Okanagan First Peoples is a site that discusses various aspects of present and historical life of the Syilx (Okanagan) Nation. This nation ranges from the Nicola Valley in the west to the Okanagan Valley in the east and Washington State in the south. This is an interesting cultural resource as it does include present artists and culture in this website. It also serves as a resource for finding nation contacts and schools. There are also traditional stories, histories and interpretations of environment included in this site. The site also includes ongoing projects and planning for the future. This site is a useful local resource for those inside and outside of the Aboriginal community.
Miromaa: Aboriginal Language and Technology Center
Every two weeks, an aboriginal language is lost somewhere in the world (Miromaa, 2011, May 22, 2011). With this startling statistic, The Miromaa Aboriginal Language and Technology Center hopes to “reclaim, preserve, and maintain our traditional languages” through the use of software groups to record aboriginal languages in their oral and written form in one area. It also provides information about training opportunities for users of the software. People interested in this software would be language specialists of a given language (fluent speakers), language centers and academic linguists and researchers.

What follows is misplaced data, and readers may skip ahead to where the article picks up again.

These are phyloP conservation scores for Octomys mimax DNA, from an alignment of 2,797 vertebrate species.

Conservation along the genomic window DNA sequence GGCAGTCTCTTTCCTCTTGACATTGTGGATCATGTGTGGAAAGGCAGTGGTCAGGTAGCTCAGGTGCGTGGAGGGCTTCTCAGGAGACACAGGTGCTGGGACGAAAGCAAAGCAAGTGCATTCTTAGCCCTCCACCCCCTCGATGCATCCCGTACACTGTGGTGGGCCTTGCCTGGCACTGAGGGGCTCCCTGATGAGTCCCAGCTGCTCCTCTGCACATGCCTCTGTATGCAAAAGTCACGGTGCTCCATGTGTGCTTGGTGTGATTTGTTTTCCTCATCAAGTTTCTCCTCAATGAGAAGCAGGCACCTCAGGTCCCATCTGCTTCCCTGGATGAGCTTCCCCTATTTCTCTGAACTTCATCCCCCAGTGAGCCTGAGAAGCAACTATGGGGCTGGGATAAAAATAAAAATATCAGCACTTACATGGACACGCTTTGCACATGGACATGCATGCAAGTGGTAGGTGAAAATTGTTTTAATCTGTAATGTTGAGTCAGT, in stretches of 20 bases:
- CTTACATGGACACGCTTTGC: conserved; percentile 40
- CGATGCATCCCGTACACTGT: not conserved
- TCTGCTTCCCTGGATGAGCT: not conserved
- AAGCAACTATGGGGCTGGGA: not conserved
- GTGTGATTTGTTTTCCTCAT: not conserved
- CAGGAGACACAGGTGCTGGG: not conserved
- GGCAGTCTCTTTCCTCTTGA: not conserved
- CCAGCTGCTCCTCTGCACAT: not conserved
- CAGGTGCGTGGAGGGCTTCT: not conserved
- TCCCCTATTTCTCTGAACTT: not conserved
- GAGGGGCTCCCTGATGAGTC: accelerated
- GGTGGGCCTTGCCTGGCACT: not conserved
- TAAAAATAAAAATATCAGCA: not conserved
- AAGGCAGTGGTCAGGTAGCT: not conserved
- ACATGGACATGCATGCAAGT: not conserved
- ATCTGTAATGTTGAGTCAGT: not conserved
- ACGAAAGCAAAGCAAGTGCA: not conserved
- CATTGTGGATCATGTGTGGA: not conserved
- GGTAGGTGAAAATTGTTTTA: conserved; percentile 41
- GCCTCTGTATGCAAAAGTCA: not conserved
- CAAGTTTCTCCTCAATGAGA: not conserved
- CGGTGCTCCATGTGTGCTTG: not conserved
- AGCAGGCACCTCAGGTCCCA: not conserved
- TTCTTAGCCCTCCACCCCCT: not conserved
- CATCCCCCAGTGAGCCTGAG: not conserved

Claiming to be “modern technology for ancient times”, Miromaa may be an over exaggeration of the importance of this type of software in the quest to maintain aboriginal culture. According to Howe (2000), “tribalism must be practiced. It must be lived and experienced” (24). Used to revitalize a language, and as a resource for speakers wishing to brush up or look things up, it is a necessary tool in today’s shrinking world, however, the language must still be used to stay alive. It needs to be on street signs, spoken in homes, used in meetings and at ceremonies. A website as an archive will do only that—archive the language so it isn’t completely erased from cultural memory.
The Metis National Council website is a great starting point for anything Metis in Canada. Metis are sometimes referred to as the forgotten North American aboriginal group as they are caught between their two cultures: North American First Nation and European. The site has a wealth of information and links about Metis Governments, Metis Rights and Metis Constitution as well as links to provincial Metis Nation websites: Ontario, Manitoba, Saskatchewan, Alberta and BC.
This is a good place to learn about Metis and a starting point for doing research on Metis people and culture.